After a lecture recap by me, I then want to reinforce the message that the students need to read the key texts containing the theories we are using. I want to nudge them into assuming this is just a normal thing to do, so I ask them a final question which asks for a personal committment:



Emotionally Durable Design, Jonathan Chapman

Emotionally Durable DesignIn this article I’m going to explain why I like this book and why you should read it – indeed why you must read it. This is not a full review, but rather it aims to put the core concepts of the book into the context of higher education studies.

Jonathan Chapman is the Professor of Sustainable Design at the University of Brighton (which is on the south coast of England). His book played an important part in my PhD, and I think it needs to be read far more widely by everyone involved in designing things in higher education. As I demonstrated, that really means everyone in the University, and many people beyond (policy makers, funders, alumni, parents). Today, in the digital age (which is a cultural as well as a technological epoch) a thing that is as complex as a university, and dependent for its being on the involvement of many people, is constructed by the actions of those people, with more or less “design agency” distributed between them. Indeed it might be the case that the stranglehold of the central powers (architects, administrators, tenured academics) is weakening. The university of the near future will be far more an emergent product of the interactions between the many different concerns, projects and practices of a radically diverse population.

There is, for example, a powerful trend in assessment design, visible in even traditionally conservative disciplines. The shift is towards seeing diversity and student-led innovation as being of value. That isn’t necessarily a new thing in itself. In my discipline, philosophy, students are rewarded with top marks for creating their own essay questions, perhaps even discovering whole new areas for the philosophical exercise, and then responding to their own challenge with novel solutions. But today the difference is that the format in which assessments are presented is becoming more divers. There is scope for student reinvention in every aspect. And so, to complement that creativity, the question of how student work should be assessed is now more open than ever. Students are increasingly co-designers of the modes of assessment applied to their work. Today design is everywhere.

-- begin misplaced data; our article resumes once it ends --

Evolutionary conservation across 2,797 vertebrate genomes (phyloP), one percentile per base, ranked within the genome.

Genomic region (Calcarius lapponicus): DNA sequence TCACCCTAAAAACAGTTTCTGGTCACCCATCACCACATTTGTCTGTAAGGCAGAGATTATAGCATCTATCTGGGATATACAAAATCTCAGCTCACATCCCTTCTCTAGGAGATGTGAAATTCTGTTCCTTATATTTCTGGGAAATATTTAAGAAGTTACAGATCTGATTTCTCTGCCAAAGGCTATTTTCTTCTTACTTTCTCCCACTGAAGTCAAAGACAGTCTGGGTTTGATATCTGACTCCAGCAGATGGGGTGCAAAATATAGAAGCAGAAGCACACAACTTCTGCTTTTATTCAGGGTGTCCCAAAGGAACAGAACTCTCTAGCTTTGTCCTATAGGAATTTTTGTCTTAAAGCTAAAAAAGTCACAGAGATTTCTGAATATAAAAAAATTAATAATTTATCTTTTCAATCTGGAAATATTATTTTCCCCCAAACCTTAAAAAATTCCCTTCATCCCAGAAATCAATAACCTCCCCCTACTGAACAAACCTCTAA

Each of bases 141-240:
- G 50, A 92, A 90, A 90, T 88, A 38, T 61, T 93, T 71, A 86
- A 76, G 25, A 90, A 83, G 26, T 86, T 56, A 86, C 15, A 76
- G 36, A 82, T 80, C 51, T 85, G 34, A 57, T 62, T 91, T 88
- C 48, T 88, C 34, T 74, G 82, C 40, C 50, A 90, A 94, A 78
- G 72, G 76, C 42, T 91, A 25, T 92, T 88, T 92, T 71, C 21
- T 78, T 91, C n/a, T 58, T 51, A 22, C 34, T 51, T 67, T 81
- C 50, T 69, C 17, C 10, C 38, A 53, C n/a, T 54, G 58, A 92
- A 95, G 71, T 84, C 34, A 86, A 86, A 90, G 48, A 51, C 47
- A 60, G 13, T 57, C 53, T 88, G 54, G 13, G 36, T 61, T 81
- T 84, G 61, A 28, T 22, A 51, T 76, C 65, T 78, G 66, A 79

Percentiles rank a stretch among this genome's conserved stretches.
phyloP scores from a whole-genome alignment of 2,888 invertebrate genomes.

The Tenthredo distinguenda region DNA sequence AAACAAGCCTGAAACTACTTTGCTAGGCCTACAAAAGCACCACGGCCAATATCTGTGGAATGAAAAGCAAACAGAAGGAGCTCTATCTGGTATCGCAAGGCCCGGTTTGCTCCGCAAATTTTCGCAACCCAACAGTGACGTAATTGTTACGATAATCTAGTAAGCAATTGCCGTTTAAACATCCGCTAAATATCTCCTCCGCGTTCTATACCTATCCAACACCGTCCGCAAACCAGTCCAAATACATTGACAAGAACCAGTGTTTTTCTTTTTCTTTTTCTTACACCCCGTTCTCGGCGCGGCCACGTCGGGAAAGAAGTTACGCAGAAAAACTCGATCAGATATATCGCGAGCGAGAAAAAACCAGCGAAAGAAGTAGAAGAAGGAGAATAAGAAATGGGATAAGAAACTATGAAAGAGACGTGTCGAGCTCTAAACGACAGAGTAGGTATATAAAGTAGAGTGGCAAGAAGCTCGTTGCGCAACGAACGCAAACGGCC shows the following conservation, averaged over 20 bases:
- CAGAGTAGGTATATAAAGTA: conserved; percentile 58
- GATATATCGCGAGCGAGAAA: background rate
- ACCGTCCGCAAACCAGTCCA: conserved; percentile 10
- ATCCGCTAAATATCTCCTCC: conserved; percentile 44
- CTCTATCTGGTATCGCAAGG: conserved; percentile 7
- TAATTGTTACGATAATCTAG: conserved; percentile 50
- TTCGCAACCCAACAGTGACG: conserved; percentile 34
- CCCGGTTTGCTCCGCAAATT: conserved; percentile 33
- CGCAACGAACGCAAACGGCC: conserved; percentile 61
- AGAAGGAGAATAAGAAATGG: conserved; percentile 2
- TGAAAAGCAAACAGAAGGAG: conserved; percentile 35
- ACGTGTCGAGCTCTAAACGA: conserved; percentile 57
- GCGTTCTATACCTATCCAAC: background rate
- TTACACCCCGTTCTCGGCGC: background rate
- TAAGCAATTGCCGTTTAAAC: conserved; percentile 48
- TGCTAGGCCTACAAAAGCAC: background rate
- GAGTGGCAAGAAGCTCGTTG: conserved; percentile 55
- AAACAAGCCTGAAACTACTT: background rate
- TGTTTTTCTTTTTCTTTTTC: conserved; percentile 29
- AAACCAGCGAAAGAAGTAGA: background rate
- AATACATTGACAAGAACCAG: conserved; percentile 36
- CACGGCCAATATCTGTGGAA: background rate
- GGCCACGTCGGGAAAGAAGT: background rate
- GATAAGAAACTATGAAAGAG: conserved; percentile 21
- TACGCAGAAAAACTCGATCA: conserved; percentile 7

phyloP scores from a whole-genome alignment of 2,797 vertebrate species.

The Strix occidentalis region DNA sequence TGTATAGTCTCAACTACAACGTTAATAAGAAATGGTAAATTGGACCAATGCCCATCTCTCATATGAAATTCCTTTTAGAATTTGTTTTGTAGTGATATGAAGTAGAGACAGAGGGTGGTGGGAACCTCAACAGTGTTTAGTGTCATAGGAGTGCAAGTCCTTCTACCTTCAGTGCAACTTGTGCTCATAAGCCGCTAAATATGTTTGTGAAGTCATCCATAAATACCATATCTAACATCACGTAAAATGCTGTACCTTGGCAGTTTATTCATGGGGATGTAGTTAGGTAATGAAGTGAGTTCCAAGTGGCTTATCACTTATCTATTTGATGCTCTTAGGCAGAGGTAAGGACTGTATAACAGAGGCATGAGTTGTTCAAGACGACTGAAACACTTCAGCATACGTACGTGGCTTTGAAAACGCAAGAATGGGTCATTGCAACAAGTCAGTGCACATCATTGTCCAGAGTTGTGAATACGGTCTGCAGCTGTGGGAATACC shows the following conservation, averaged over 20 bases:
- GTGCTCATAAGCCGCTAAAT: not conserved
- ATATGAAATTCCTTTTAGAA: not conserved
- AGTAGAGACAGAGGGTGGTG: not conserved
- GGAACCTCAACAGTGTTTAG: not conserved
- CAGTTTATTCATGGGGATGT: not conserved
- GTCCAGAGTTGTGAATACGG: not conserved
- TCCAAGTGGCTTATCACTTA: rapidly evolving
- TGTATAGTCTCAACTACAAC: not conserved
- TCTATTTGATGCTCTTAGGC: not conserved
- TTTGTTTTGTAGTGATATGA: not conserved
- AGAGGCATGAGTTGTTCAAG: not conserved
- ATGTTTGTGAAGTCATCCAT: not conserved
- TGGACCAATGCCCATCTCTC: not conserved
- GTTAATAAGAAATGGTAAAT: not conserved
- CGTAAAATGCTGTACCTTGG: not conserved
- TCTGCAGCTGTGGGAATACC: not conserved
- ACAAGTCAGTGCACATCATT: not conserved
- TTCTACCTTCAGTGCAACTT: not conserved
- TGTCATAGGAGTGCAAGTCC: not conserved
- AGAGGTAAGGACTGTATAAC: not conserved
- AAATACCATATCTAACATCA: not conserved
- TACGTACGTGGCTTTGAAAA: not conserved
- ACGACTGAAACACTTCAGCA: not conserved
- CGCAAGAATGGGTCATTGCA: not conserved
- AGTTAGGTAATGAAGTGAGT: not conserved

But that does not necessarily mean that good designing is happening everywhere. Or indeed that we have a shared sense of what that good might be. Chapman himself challenged me over this – asking if I adhere to the claim that today everyone is a designer. My answer was: no, not everyone. There’s more to being a designer than having a semi-conscious or un-conscious impact on the shape of emergent designs. We need to make a distinction between many different levels of engagement with and different roles that may be played in the design process (emergent or top-down). I identified a taxonomy of three (everyday, guerrilla and professional), but in reality that is a gross simplification (albeit a useful gross oversimplification).

But perhaps we are not doing enough to evolve a sense of good design collectively? And that’s where Jonathan Chapman’s work steps into play. Emotionally Durable Design is a design-philosophical work concerning fundamental design values – that is to say, the values that guide the choices that we make and the judgements that we draw when designing, selecting and using designed things. Given that design agency is becoming decentralised, and that we need to promote wider and more inclusive dialogue concerning good designing and designs, then critical-creative focus upon design values is a vital necessity.